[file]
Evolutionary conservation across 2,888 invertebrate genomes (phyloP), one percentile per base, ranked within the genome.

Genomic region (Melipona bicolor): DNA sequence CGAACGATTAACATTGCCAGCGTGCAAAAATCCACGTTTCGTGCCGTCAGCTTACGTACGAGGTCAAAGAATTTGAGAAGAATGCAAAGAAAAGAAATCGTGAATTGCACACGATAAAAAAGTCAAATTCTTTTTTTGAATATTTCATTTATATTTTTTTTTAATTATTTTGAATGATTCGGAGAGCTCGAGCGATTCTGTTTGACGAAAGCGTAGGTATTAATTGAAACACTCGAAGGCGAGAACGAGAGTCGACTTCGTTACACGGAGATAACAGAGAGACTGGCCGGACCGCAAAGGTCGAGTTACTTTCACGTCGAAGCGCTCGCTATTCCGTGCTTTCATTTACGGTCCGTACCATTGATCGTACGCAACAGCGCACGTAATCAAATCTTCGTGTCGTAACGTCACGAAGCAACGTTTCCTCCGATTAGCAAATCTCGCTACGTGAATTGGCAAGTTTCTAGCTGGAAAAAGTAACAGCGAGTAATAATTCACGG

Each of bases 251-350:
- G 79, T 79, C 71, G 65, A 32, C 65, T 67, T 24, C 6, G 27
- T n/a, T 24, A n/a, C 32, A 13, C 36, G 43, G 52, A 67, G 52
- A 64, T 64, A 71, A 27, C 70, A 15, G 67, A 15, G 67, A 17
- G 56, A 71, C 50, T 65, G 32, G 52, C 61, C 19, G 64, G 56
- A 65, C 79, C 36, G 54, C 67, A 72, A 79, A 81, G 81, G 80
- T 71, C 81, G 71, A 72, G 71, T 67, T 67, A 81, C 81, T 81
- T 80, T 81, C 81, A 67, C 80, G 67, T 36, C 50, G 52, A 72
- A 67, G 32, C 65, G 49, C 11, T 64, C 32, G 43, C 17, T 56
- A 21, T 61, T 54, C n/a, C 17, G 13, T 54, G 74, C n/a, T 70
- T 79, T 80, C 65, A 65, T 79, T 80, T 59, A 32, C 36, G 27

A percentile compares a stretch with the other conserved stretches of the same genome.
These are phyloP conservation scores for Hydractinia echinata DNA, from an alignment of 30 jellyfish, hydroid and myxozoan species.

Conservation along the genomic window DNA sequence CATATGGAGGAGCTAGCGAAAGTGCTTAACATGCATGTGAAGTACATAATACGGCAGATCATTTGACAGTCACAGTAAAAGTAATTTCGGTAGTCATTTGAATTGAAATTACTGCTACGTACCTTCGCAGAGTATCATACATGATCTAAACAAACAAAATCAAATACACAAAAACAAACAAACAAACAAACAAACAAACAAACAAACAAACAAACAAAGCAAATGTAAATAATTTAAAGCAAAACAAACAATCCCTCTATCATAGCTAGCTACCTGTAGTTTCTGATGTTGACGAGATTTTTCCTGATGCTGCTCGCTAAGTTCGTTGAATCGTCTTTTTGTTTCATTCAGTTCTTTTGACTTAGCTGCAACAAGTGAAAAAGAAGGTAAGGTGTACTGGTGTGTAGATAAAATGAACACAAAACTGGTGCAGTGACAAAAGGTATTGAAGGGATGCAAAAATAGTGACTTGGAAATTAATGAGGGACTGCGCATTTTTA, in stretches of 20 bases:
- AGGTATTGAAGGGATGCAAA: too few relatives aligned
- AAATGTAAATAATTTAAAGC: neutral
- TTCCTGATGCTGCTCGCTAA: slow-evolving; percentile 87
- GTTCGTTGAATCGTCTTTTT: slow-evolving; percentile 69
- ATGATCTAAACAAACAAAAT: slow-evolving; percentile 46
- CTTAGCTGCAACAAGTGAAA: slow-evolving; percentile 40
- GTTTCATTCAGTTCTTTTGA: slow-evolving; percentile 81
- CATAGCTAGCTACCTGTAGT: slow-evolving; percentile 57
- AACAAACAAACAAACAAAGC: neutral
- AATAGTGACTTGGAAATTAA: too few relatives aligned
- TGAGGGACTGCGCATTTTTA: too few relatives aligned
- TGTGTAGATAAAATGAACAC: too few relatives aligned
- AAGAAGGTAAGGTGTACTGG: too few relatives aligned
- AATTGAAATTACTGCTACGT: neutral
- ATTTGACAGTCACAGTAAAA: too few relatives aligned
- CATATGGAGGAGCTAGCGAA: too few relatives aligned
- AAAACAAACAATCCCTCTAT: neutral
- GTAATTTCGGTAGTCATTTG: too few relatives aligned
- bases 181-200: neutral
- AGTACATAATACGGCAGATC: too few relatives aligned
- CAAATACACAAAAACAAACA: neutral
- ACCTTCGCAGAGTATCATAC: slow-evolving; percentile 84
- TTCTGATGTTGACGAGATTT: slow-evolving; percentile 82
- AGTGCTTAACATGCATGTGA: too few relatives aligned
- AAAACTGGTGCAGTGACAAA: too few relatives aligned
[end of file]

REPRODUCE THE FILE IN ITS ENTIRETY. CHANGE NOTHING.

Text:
Evolutionary conservation across 2,888 invertebrate genomes (phyloP), one percentile per base, ranked within the genome.

Genomic region (Melipona bicolor): DNA sequence CGAACGATTAACATTGCCAGCGTGCAAAAATCCACGTTTCGTGCCGTCAGCTTACGTACGAGGTCAAAGAATTTGAGAAGAATGCAAAGAAAAGAAATCGTGAATTGCACACGATAAAAAAGTCAAATTCTTTTTTTGAATATTTCATTTATATTTTTTTTTAATTATTTTGAATGATTCGGAGAGCTCGAGCGATTCTGTTTGACGAAAGCGTAGGTATTAATTGAAACACTCGAAGGCGAGAACGAGAGTCGACTTCGTTACACGGAGATAACAGAGAGACTGGCCGGACCGCAAAGGTCGAGTTACTTTCACGTCGAAGCGCTCGCTATTCCGTGCTTTCATTTACGGTCCGTACCATTGATCGTACGCAACAGCGCACGTAATCAAATCTTCGTGTCGTAACGTCACGAAGCAACGTTTCCTCCGATTAGCAAATCTCGCTACGTGAATTGGCAAGTTTCTAGCTGGAAAAAGTAACAGCGAGTAATAATTCACGG

Each of bases 251-350:
- G 79, T 79, C 71, G 65, A 32, C 65, T 67, T 24, C 6, G 27
- T n/a, T 24, A n/a, C 32, A 13, C 36, G 43, G 52, A 67, G 52
- A 64, T 64, A 71, A 27, C 70, A 15, G 67, A 15, G 67, A 17
- G 56, A 71, C 50, T 65, G 32, G 52, C 61, C 19, G 64, G 56
- A 65, C 79, C 36, G 54, C 67, A 72, A 79, A 81, G 81, G 80
- T 71, C 81, G 71, A 72, G 71, T 67, T 67, A 81, C 81, T 81
- T 80, T 81, C 81, A 67, C 80, G 67, T 36, C 50, G 52, A 72
- A 67, G 32, C 65, G 49, C 11, T 64, C 32, G 43, C 17, T 56
- A 21, T 61, T 54, C n/a, C 17, G 13, T 54, G 74, C n/a, T 70
- T 79, T 80, C 65, A 65, T 79, T 80, T 59, A 32, C 36, G 27

A percentile compares a stretch with the other conserved stretches of the same genome.
These are phyloP conservation scores for Hydractinia echinata DNA, from an alignment of 30 jellyfish, hydroid and myxozoan species.

Conservation along the genomic window DNA sequence CATATGGAGGAGCTAGCGAAAGTGCTTAACATGCATGTGAAGTACATAATACGGCAGATCATTTGACAGTCACAGTAAAAGTAATTTCGGTAGTCATTTGAATTGAAATTACTGCTACGTACCTTCGCAGAGTATCATACATGATCTAAACAAACAAAATCAAATACACAAAAACAAACAAACAAACAAACAAACAAACAAACAAACAAACAAACAAAGCAAATGTAAATAATTTAAAGCAAAACAAACAATCCCTCTATCATAGCTAGCTACCTGTAGTTTCTGATGTTGACGAGATTTTTCCTGATGCTGCTCGCTAAGTTCGTTGAATCGTCTTTTTGTTTCATTCAGTTCTTTTGACTTAGCTGCAACAAGTGAAAAAGAAGGTAAGGTGTACTGGTGTGTAGATAAAATGAACACAAAACTGGTGCAGTGACAAAAGGTATTGAAGGGATGCAAAAATAGTGACTTGGAAATTAATGAGGGACTGCGCATTTTTA, in stretches of 20 bases:
- AGGTATTGAAGGGATGCAAA: too few relatives aligned
- AAATGTAAATAATTTAAAGC: neutral
- TTCCTGATGCTGCTCGCTAA: slow-evolving; percentile 87
- GTTCGTTGAATCGTCTTTTT: slow-evolving; percentile 69
- ATGATCTAAACAAACAAAAT: slow-evolving; percentile 46
- CTTAGCTGCAACAAGTGAAA: slow-evolving; percentile 40
- GTTTCATTCAGTTCTTTTGA: slow-evolving; percentile 81
- CATAGCTAGCTACCTGTAGT: slow-evolving; percentile 57
- AACAAACAAACAAACAAAGC: neutral
- AATAGTGACTTGGAAATTAA: too few relatives aligned
- TGAGGGACTGCGCATTTTTA: too few relatives aligned
- TGTGTAGATAAAATGAACAC: too few relatives aligned
- AAGAAGGTAAGGTGTACTGG: too few relatives aligned
- AATTGAAATTACTGCTACGT: neutral
- ATTTGACAGTCACAGTAAAA: too few relatives aligned
- CATATGGAGGAGCTAGCGAA: too few relatives aligned
- AAAACAAACAATCCCTCTAT: neutral
- GTAATTTCGGTAGTCATTTG: too few relatives aligned
- bases 181-200: neutral
- AGTACATAATACGGCAGATC: too few relatives aligned
- CAAATACACAAAAACAAACA: neutral
- ACCTTCGCAGAGTATCATAC: slow-evolving; percentile 84
- TTCTGATGTTGACGAGATTT: slow-evolving; percentile 82
- AGTGCTTAACATGCATGTGA: too few relatives aligned
- AAAACTGGTGCAGTGACAAA: too few relatives aligned